Cade v. Coe et al

Filing 143

ORDER granting in part and denying in part 135 Motion for Preliminary Injunction. As no merits review of the Second Amended Complaint has been completed, after the review discussed in the attached Order, the Court ADOPTS the counts set fort h by Plaintiff in the Second Amended Complaint. In addition, for the reasons discussed in the attached Order, Plaintiff's Renewed Motion for Preliminary Injunction (Doc. 135) is GRANTED in part. The Court ENJOINS Defendant Wexford and ORDERS that Wexford shall ensure that Plaintiff is examined and treated by a dermatological specialist within 30 days. Signed by Magistrate Judge Stephen C. Williams on 10/27/2017. (rms2)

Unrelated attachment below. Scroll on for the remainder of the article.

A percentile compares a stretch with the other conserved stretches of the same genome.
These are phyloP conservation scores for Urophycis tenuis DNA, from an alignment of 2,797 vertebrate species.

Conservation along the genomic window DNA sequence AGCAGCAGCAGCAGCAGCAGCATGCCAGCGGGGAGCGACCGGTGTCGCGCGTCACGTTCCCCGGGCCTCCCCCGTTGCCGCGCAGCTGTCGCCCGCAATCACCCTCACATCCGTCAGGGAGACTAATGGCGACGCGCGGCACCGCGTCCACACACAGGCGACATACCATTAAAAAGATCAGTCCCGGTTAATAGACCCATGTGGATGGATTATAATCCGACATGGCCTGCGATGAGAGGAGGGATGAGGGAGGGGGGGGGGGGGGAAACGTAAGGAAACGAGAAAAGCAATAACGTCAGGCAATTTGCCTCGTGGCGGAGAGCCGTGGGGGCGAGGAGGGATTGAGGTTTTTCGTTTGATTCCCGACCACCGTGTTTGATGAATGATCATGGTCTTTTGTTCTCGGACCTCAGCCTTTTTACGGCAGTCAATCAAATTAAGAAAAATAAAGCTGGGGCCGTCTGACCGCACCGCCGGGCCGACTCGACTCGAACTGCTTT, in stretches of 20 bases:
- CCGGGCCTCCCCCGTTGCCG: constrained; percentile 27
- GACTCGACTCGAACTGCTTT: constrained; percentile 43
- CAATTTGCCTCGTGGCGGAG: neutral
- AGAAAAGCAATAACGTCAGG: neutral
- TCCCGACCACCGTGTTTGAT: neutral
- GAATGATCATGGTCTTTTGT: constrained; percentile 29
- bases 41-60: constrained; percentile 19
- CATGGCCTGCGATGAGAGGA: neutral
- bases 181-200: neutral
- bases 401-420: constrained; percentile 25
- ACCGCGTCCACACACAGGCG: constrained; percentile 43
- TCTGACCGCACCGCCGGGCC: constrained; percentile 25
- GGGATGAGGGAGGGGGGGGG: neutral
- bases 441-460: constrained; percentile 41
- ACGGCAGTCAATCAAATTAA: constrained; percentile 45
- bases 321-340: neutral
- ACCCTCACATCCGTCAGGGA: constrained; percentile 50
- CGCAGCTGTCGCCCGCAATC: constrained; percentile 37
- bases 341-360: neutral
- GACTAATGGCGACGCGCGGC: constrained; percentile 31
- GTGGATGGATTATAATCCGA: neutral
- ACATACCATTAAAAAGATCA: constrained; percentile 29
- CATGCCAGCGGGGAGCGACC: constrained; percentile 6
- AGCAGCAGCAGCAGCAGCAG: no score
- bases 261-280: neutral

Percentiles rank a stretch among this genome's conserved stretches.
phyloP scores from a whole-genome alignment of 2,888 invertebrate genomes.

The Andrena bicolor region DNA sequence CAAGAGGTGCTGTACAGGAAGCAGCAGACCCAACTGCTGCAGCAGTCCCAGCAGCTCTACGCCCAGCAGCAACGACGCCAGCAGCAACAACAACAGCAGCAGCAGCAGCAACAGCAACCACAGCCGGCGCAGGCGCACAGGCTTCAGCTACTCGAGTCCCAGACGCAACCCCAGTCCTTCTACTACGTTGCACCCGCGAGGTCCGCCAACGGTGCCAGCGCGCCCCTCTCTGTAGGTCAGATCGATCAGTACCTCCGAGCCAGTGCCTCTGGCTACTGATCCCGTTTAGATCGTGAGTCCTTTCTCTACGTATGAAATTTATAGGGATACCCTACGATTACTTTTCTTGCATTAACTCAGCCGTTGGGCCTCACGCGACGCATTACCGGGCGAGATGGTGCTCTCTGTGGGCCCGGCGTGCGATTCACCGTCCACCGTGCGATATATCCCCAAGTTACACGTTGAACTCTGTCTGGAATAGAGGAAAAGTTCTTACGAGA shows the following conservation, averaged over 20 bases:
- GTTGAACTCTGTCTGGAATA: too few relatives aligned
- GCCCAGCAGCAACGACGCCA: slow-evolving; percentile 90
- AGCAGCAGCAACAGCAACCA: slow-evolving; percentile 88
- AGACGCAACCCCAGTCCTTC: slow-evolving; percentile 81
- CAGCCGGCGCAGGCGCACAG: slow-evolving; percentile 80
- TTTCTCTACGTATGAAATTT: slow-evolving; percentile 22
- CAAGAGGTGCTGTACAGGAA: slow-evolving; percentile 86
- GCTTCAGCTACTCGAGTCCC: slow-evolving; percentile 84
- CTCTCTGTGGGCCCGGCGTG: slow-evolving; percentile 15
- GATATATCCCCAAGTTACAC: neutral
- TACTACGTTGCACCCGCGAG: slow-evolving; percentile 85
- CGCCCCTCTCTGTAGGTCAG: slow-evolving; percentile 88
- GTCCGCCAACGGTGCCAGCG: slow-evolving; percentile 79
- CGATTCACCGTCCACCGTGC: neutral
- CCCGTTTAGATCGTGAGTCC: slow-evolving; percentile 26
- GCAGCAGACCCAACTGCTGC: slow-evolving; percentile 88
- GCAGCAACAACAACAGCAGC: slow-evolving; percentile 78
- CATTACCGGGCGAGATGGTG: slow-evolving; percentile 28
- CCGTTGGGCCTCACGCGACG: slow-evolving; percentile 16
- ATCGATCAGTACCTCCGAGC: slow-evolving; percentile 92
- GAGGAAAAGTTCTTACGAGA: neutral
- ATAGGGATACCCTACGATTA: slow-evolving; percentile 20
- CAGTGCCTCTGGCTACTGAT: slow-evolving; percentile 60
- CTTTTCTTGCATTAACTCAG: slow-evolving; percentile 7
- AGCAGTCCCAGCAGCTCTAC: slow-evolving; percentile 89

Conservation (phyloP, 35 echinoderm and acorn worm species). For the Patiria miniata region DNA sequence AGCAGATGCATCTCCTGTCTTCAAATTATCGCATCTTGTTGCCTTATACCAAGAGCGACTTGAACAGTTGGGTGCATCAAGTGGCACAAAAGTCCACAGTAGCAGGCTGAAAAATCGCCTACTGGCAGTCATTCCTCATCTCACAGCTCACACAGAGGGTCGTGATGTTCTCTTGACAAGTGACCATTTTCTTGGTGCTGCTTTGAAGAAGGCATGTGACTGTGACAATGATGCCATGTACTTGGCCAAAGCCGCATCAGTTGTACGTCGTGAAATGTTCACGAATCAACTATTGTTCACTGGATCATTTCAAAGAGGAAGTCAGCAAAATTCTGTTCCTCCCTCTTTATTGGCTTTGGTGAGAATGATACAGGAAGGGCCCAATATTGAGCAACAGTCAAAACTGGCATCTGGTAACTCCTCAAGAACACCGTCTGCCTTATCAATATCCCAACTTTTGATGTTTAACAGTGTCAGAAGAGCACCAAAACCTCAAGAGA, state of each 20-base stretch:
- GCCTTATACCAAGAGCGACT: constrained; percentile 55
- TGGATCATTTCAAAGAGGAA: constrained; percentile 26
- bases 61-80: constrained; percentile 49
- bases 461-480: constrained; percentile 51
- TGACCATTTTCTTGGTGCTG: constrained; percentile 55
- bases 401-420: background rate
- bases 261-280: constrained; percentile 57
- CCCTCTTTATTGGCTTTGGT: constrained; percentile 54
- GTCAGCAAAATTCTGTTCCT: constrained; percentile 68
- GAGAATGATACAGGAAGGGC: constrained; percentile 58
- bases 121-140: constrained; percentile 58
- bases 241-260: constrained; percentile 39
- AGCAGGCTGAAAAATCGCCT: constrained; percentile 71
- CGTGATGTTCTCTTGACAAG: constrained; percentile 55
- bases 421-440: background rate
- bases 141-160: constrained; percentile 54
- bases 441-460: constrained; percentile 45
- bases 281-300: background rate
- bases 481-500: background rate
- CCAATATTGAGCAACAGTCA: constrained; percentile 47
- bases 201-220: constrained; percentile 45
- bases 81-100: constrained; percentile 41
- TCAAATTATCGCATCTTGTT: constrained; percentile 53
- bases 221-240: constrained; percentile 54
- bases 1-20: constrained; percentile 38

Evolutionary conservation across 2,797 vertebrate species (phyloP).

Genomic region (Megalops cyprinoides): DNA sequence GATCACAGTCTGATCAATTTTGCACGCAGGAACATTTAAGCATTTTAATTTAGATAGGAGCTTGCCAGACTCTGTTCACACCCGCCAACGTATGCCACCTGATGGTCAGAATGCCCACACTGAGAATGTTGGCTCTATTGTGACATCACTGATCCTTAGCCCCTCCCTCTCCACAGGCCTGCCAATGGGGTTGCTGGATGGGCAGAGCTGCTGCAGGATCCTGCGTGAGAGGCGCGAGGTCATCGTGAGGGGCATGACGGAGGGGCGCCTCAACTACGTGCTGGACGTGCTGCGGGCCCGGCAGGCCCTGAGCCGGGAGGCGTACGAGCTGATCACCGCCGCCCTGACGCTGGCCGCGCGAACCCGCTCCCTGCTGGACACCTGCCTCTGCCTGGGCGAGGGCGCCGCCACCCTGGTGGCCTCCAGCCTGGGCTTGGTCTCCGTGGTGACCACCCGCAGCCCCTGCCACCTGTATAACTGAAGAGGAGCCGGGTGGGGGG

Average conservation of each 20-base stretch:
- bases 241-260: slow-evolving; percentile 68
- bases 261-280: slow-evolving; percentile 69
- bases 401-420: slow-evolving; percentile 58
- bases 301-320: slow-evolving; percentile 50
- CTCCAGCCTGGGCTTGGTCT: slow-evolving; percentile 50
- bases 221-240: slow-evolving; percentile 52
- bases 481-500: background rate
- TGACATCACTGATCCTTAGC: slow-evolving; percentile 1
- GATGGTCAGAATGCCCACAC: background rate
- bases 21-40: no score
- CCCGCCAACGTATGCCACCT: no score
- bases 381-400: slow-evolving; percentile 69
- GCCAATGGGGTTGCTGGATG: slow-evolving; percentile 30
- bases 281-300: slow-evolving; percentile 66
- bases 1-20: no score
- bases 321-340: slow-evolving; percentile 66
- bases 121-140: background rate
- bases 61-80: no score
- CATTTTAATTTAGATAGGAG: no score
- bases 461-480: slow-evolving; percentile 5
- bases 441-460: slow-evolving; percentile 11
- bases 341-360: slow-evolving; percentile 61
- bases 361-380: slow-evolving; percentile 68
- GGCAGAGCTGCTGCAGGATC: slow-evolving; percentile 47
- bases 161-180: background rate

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IN THE UNITED STATES DISTRICT COURT FOR THE SOUTHERN DISTRICT OF ILLINOIS DONTA L. CADE, Plaintiff, vs. DR. J. COE, et al., Defendants. ) ) ) ) ) ) ) ) ) ) Case No. 15-cv-1297-SCW MEMORANDUM AND ORDER WILLIAMS, Magistrate Judge: INTRODUCTION Plaintiff Donta Cade is an inmate incarcerated with the Illinois Department of Corrections. He brought the present lawsuit alleging violations of his civil rights stemming from allegedly inadequate treatment of a scalp condition. This matter is before the Court on Plaintiff’s Renewed Motion for Immediate Medical Attention and Preliminary Injunction (Doc. 135). The Court has received briefing from the parties on the motion, and on October 17, 2017, held an evidentiary hearing, at which time it heard testimony from Plaintiff. (Doc. 142). The motion is now ripe for disposition. For the reasons discussed below, Plaintiff has demonstrated that he is entitled to a preliminary injunction, and the Motion (Doc. 135) is GRANTED in part. MERITS REVIEW As an initial matter, the Court notes that no merits review of the Second Amended Complaint filed on March 17, 2017 has been conducted. The Prison Litigation Reform Act requires a court to review a complaint in a civil suit filed by a prisoner seeking redress from a government entity, officer, and/or employee. 28 U.S.C. § 1915A(a). The Court is required to dismiss any claims that are “frivolous, malicious, or fail[] to state a claim upon which relief may be granted.” Id. at 1915A(b)(1). After receiving leave, Plaintiff filed an Amended Complaint on March 17, 2017; however, no merits review has yet been conducted. After reviewing the Second Amended Complaint, the Court finds that all of the counts set forth by Plaintiff in that complaint warrant further review. The Court ADOPTS the counts set forth by Plaintiff in the Second Amended Complaint.1 (See Doc. 98). With Plaintiff’s claims now firmly established, the Court addresses his motion seeking preliminary injunctive relief. BACKGROUND According to his testimony, Plaintiff entered Lawrence Correctional Center (“Lawrence”) in October 2014. At that time he was suffering from bleeding and pus emitting from two spots on the crown of his scalp. At some point, a dermatologist diagnosed Plaintiff with suffering from acne keloidalis nuchae (“AKN”). In his testimony and through his briefing, Plaintiff has described a series of treatments from October 2014 to the present. The various treatments provided to Plaintiff have failed to provide him with full relief from his AKN, however. While he has been provided an antibiotic that heals the infection caused by the AKN, Plaintiff still suffers from a keloid The Court’s adoption today excludes the two Jane Doe defendants who were dismissed by the Court on August 18, 2017. (Doc. 127). Page 2 of 14 1 in the back of his head. He testified that the keloid causes a continuous throbbing pain, and that his head continuously itches. He has been unable to obtain relief from these symptoms, even after the three years of various treatments. Plaintiff estimates that he has been to a prison healthcare unit at least 20 times since October 2014. On March 2, 2017, Plaintiff filed a motion seeking preliminary injunctive relief relating to treatment for his AKN. (Doc. 89). On May 31, 2017, in an Order agreed upon by the parties, the Court ordered Defendant Wexford Health Sources, Inc. (“Wexford”) to provide Plaintiff with a physical examination of his AKN by a medical doctor at Graham Correctional Center (where Plaintiff now resides) for the purpose of recommending a course of treatment. (Doc. 117). On June 5, 2017, Plaintiff was examined by Dr. Francis Kayira, who recommended a referral to a dermatologist. (Doc. 135-1). Dr. Kayira wrote on Plaintiff’s progress notes: “Refer to dermatologist as trials of antibiotics and steroids…have failed.” (Id.). Plaintiff testified that Dr. Kayira also verbally told Plaintiff that he was recommending that Plaintiff see a dermatologist because the antibiotics and other treatments had not worked. There is no mention of the Court’s May 31, 2017 order in Dr. Kayira’s notes. Plaintiff was not referred to a dermatologist, however. On June 28, 2017, Dr. Kayira prepared a written referral denial. (Doc. 135-2). Dr. Kayira wrote “Request for Dermatology consult non approved by Dr. Ritz in collegial with Dr. Kayira. Acne keloids topical treatments have not worked.” (Id.). Dr. Kayira indicated that the matter would be discussed the following week once information could “be obtained on Page 3 of 14 the court order.” (Id.). At his deposition, Dr. Kayira testified that the only reason he initially referred Plaintiff to a dermatologist was because “someone” told him that the Court had ordered Dr. Kayira to send Plaintiff somewhere. (Doc. 138-3, p. 2 – 3). He testified that, without the court order, he would not have issued the referral. (Id. at 3). According to Dr. Kayira, he would only send an inmate suffering from AKN to a specialist if surgery is required; however, Plaintiff’s AKN did not warrant a referral. (Id.). He still acknowledged that past medications had not helped Plaintiff, but testified that had he not thought he was required to refer Plaintiff to a dermatologist, he would try different antibiotics or topical steroids. (Id. at 3, 4). Dr. Kayira testified that he discussed his referral at a collegial. He testified that, as part of the collegial, he spoke with a Dr. Ritz, who is a Wexford physician located in Pittsburgh, Pennsylvania. (Id. at 4). According to Dr. Kayira, he told Dr. Ritz that he was referring Plaintiff to a dermatologist due to a court order. (Id.). Dr. Ritz asked for the order, but Dr. Kayira told him that he did not have it. (Id.). Dr. Kayira testified that Dr. Ritz then decided that the case would be continued until they could determine what the court order said. (Id.). Plaintiff, however, testified that Dr. Kayira told him that the doctor did not know why Plaintiff’s referral was denied, and that he would look into it and get back to Plaintiff. According to Plaintiff, Dr. Kayira did not get back in touch with Plaintiff on this matter. The back of Plaintiff’s head later became infected again, and Plaintiff was Page 4 of 14 provided more of the same antibiotic he had been provided previously, along with a benzyl peroxide wash. To date, however, Plaintiff has not been referred to or otherwise seen by a dermatologist. PRELIMINARY INJUNCTION STANDARD A preliminary injunction is “an extraordinary and drastic remedy, one that should not be granted unless the movant, by a clear showing, carries the burden of persuasion.” Mazurek v. Armstrong, 520 U.S. 968, 972 (1997). Accord Winter v. Natural Res. Def. Council, Inc., 555 U.S. 7, 24 (2008) (“A preliminary injunction is an extraordinary remedy never awarded as of right”). To win a preliminary injunction, a plaintiff must show (1) that he is likely to succeed on the merits, (2) that he is likely to suffer irreparable harm without the injunction, (3) that the harm he would suffer is greater than the harm a preliminary injunction would inflict on defendants, and (4) that the injunction is in the public interest. Judge v. Quinn, 612 F.3d 537, 546 (7th Cir. 2010) (citing Winter, 555 U.S. at 20). The “considerations are interdependent: the greater the likelihood of success on the merits, the less net harm the injunction must prevent in order for preliminary relief to be warranted.” Judge, 612 F.3d at 546. In the context of prisoner litigation, there are further restrictions on courts’ remedial power. The scope of the Court’s authority to enter an injunction in the corrections context is circumscribed by the Prison Litigation Reform Act (PLRA). Westefer v. Neal, 682 F.3d 679, 683 (7th Cir. 2012). Under the PLRA, preliminary injunction relief “must be narrowly drawn, extend no further than necessary to correct Page 5 of 14 the harm the court finds requires preliminary relief, and be the least intrusive means necessary to correct that harm.” 18 U.S.C. §3626(a)(2). See also Westefer, 682 F.3d at 683 (the PLRA “enforces a point repeatedly made by the Supreme Court in cases challenging prison conditions: prison officials have broad administrative and discretionary authority over the institutions they manage”) (internal quotation marks and citation omitted). ANALYSIS 1. Exhaustion of Administrative Remedies The Court first addresses an argument raised by the Wexford Defendants in their brief relating to the exhaustion of administrative remedies. Specifically, the Wexford Defendants argue that Plaintiff’s renewed motion should be denied because Plaintiff has failed to exhaust his administrative remedies in regards to the denial of the June 5th referral. The argument fails, however. The PLRA requires an inmate to exhaust available administrative remedies prior to bringing an action in court under federal law. 42 U.S.C. § 1997e(a). Where an inmate has an ongoing problem, however, in order to exhaust, the inmate “need not file multiple, successive grievances raising the same issue (such as prison conditions or policies).” Turley v. Rednour, 729 F.3d 645, 650 (7th Cir. 2013). Rather, “[O]nce a prison has received notice of, and an opportunity to correct a problem, the prisoner has satisfied the purpose of the exhaustion requirement.” Id. At no point during this litigation have any of the defendants filed a motion for summary judgment based on Page 6 of 14 failure to exhaust, and the time to do so has long since passed. (See Doc. 51). The Court, therefore, assumes that Defendants have conceded that Plaintiff exhausted his administrative remedies as to the deliberate indifference claims raised in his complaint. Plaintiff’s disagreement with the denial of the June 5th referral is merely part of an ongoing problem stemming from Plaintiff original deliberate indifference allegations. Since the Court assumes he has exhausted as to those allegations, he is not required to exhaust the grievance process as to the June 5th denied referral. The Court may consider the merits of Plaintiff’s request for a preliminary injunction. 2. Preliminary Injunction In order to obtain a preliminary injunction, Plaintiff must demonstrate that he is likely to succeed on the merits of his Eighth Amendment deliberate indifference claims. Prison officials violate the Eighth Amendment’s proscription against “cruel and unusual punishments” if they display deliberate indifference to an inmate’s serious medical needs. Greeno v. Daley, 414 F.3d 645, 652–53 (7th Cir. 2005) (quoting Estelle v. Gamble, 429 U.S. 97, 104 (1976) (internal quotation marks omitted)). Accord Rodriguez v. Plymouth Ambulance Serv., 577 F.3d 816, 828 (7th Cir. 2009) (“Deliberate indifference to serious medical needs of a prisoner constitutes the unnecessary and wanton infliction of pain forbidden by the Constitution.”). A prisoner is entitled to reasonable measures to meet a substantial risk of serious harm — not to demand specific care. Holloway v. Delaware Cnty. Sheriff, 700 F.3d 1063, 1074 (7th Cir. 2012) (stating that a prison doctor “is free to make his own, independent medical determination as Page 7 of 14 to the necessity of certain treatments or medications, so long as the determination is based on the physician’s professional judgment and does not go against accepted professional standards”); Forbes v. Edgar, 112 F.3d 262, 267 (7th Cir. 1997). Although a prison official may not continue a course of treatment he knows is blatantly ineffective, prisoners are not entitled to receive unqualified access to healthcare. See Holloway, 700 F.3d at 1073-74. A doctor may provide the care he feels is reasonable so long as it falls within a “range of acceptable courses based on prevailing standards in the field.” Id. at 1073. To prevail, a prisoner who brings an Eighth Amendment challenge of constitutionally-deficient medical care must satisfy a two-part test. Arnett v. Webster, 658 F.3d 742, 750 (7th Cir. 2011). The first prong is whether the prisoner has shown he has an objectively serious medical need. Arnett, 658 F.3d at 750. Accord Greeno, 414 F.3d at 653. A medical condition need not be life-threatening to be serious; rather, it could be a condition that would result in further significant injury or unnecessary and wanton infliction of pain if not treated. Gayton v. McCoy, 593 F.3d 610, 620 (7th Cir. 2010). Accord Farmer v. Brennan, 511 U.S. 825, 828 (1994) (violating the Eighth Amendment requires “deliberate indifference to a substantial risk of serious harm.”) (internal quotation marks omitted) (emphasis added). Only if the objective prong is satisfied is it necessary to analyze the second, subjective prong, which focuses on whether a defendant’s state of mind was sufficiently culpable. Greeno, 414 F.3d at 652-53. Page 8 of 14 Prevailing on the subjective prong requires a prisoner to show that a prison official has subjective knowledge of—and then disregards—an excessive risk to inmate health. Greeno, 414 F.3d at 653. The plaintiff need not show the defendant literally ignored his complaint, just that the defendant was aware of the serious medical condition and either knowingly or recklessly disregarded it. Hayes v. Snyder, 546 F.3d 516, 524 (7th Cir. 2008). Deliberate indifference is not negligence; rather it is more akin to intentional wrongdoing. McGee v. Adams, 721 F.3d 474, 480 (7th Cir. 2013). The standard is criminal recklessness, and even gross negligence will not meet this standard. Id. at 481. Based on the record presented, the Court finds that Plaintiff can demonstrate he is likely to succeed in demonstrating deliberate indifference to his serious medical needs by Drs. Kayira and Ritz. The Court finds Dr. Kayira’s testimony regarding the reason for the non-referral to be rather nonsensical and lacking in credibility. The Court’s May 31st Order clearly did not require Wexford to referral Plaintiff to a specialist. Rather, it merely required that Plaintiff be examined by a Graham physician for the purpose of recommending a course of treatment. Dr. Kayira’s assertion that his mistaken belief regarding the court order was the only reason he referred Plaintiff to a dermatologist is belied not only by the rationale he provided on Plaintiff’s progress note, but also by the fact that there is no mention of a court order on the June 5th note. Dr. Kayira’s notes clearly indicate that he was issuing the referral because previous treatments had failed. If this basis for the referral was merely pretense and the real basis was the belief that the Page 9 of 14 Court had ordered him to issue the referral, one would think that Dr. Kayira would have at least also referred to the Court’s “order”. In addition, Plaintiff, who the Court does find credible, testified that Dr. Kayira told him that he did not know why the referral had been denied. Dr. Kayira’s statement to Plaintiff is clearly not true, as Dr. Kayira signed the referral denial form. The Court also finds noteworthy Dr. Kayira’s testimony regarding how he would treat Plaintiff going forward. Dr. Kayira acknowledged that past treatments had largely had not helped Plaintiff, and testified that had he not been under the belief that he was required to refer Plaintiff out, he would try treating Plaintiff with different antibiotics and possibly different steroids. After the June examination, however, Plaintiff again presented to Dr. Kayira with an infection on his head, and the doctor prescribed him the same antibiotic as was previously prescribed. While the infection may have cleared up, there is no indication that Dr. Kayira, contrary to his testimony, has provided Plaintiff with any differing antibiotics or steroids to treat the underlying AKN. Knowingly continuing a course of treatment known to be ineffective can constitute deliberate indifference, see Holloway, 700 F.3d at 1073-74, and based on these facts alone, a fact-finder could easily find that Dr. Kayira has done just that. The Court finds that what the record surrounding Dr. Kayira’s examination and treatment of Plaintiff likely demonstrates is that Dr. Kayira’s notes from the examination accurately reflect his genuine medical judgment regarding the proper course of action as to Plaintiff’s AKN. Therefore, without any real explanation as to why the referral was Page 10 of 14 denied, Dr. Ritz’s failure to approve the referral in light of Dr. Kayira’s notes and Plaintiff’s medical history demonstrates Dr. Ritz likely acted with deliberate indifference as well. Dr. Ritz had been informed that treatment to that point had largely been a failure, and yet, he still denied the referral. The Court can only speculate as to why Dr. Kayira’s changed his story; however, the Court does not buy the doctor’s more recent claim that he only issued the referral under the mistaken belief that this Court ordered him to do so. As Plaintiff has still not been sent to a specialist or otherwise received differing treatment, Kayira’s and Ritz’s actions constitute ongoing violations that are still harming Plaintiff today. The fact that neither Drs. Kayira nor Ritz are named defendants in this matter does not preclude the issuance of an injunction against Wexford. employed by Wexford, who is a named defendant. They are both Personal involvement—in Wexford’s case via practice or policy—is a prerequisite for recovering damages in a 1983 case. Sanville v. McCaughtry, 266 F.3d 724, 740 (7th Cir. 2001). Since Plaintiff is seeking injunctive relief in this instance, however, a lack of “personal involvement” is “irrelevant,” see Gonzalez v. Feinerman, 663 F.3d 311, 315 (7th Cir. 2011), and Wexford is the proper defendant to carry out any such relief. Plaintiff is also likely to suffer irreparable harm if an injunction is not entered. Plaintiff testified that his keloid is painful, and his head constantly itches. He has also suffered from scarring. The Court gives credit to Plaintiff’s testimony and finds him to be a reliable witness. An untreated painful condition, even though not life threatening, Page 11 of 14 can create an actionable claim under the Eighth Amendment. Gonzalez, 663 F.3d at 315; Gayton, 593 F.3d at 620. Where the non-issuance of an injunction would certainly result in continual pain and discomfort for Plaintiff, an injunction ordering that Plaintiff be referred to a dermatologist may result in relief for him. In addition, the harm suffered by Plaintiff if an injunction were not issued is likely to be greater than the harm suffered by Defendants if one were issued. The Court sees little harm to Defendants if it requires them to send Plaintiff to a dermatologist. The injunction sought by Plaintiff does not require Wexford to take any actions that are out of the ordinary. Wexford is in the business of providing medical care to inmates, and sometimes providing adequate medical care requires an inmate be seen by a specialist outside the prison. Any burden imposed on Wexford would come in the form of the resources and money required to send Plaintiff to the specialist. Such a burden, however, is outweighed by the pain and harm caused to Plaintiff by his AKN. The injunction sought by Plaintiff merely requires Wexford to do its job: provide adequate healthcare to Plaintiff. The public also has an interest in seeing a preliminary injunction issued. Anytime a citizen’s constitutional rights are violated, the public interest in the vindication and protection of those rights is high. Acquiescence to the violation of a right not only erodes the protection of that right for all citizens, but can also erode the protection of all rights guaranteed under the Constitution. The public has an interest in the humane treatment of prisoners, not only because prisoners, like anyone else, possess Page 12 of 14 innate human dignity, but also because some members of the public outside of the prison walls may one day find themselves inside them and clearly therefore have an interest in receiving the same Eighth Amendment protections as Plaintiff. Finally, the Court finds that the injunctive relief sought by Plaintiff is sufficiently narrow as required by the PLRA, with a caveat. Plaintiff does not ask for a specific medication, test, or procedure. He merely asks that the Court order that he be referred to a dermatologist within a reasonable time and that he receive ongoing treatment consistent with the specialist’s recommendations. While the request to be seen by a specialist is sufficiently narrowly tailored, the Court declines today to order Wexford to comply with whatever recommendations the specialist may make. In the end, the Eighth Amendment may require Wexford to comply with the specialist’s recommendations; however, the Court will not order it to do so without knowing what the recommendations are. If the specialist makes recommendations, and there is a dispute among the parties as to whether and/or the manner in which the recommendations are to be carried out, the dispute may be brought to the Court. As narrowed by the Court, the relief sought by Plaintiff is sufficiently narrowly tailored, and from the record before it, the Court finds that it is the least intrusive means necessary to remedy Plaintiff’s harm. CONCLUSION For the reasons discussed above, the Court finds that preliminary injunctive relief is appropriate in this matter. Plaintiff’s Renewed Motion for Immediate Medical Page 13 of 14 Attention and Preliminary Injunction (Doc. 135) is GRANTED in part. The Court ENJOINS Defendant Wexford and ORDERS that Wexford shall ensure that Plaintiff is examined and treated by a dermatological specialist within 30 days. IT IS SO ORDERED. DATED: 10/27/2017 /s/ Stephen C. Williams STEPHEN C. WILLIAMS United States Magistrate Judge Page 14 of 14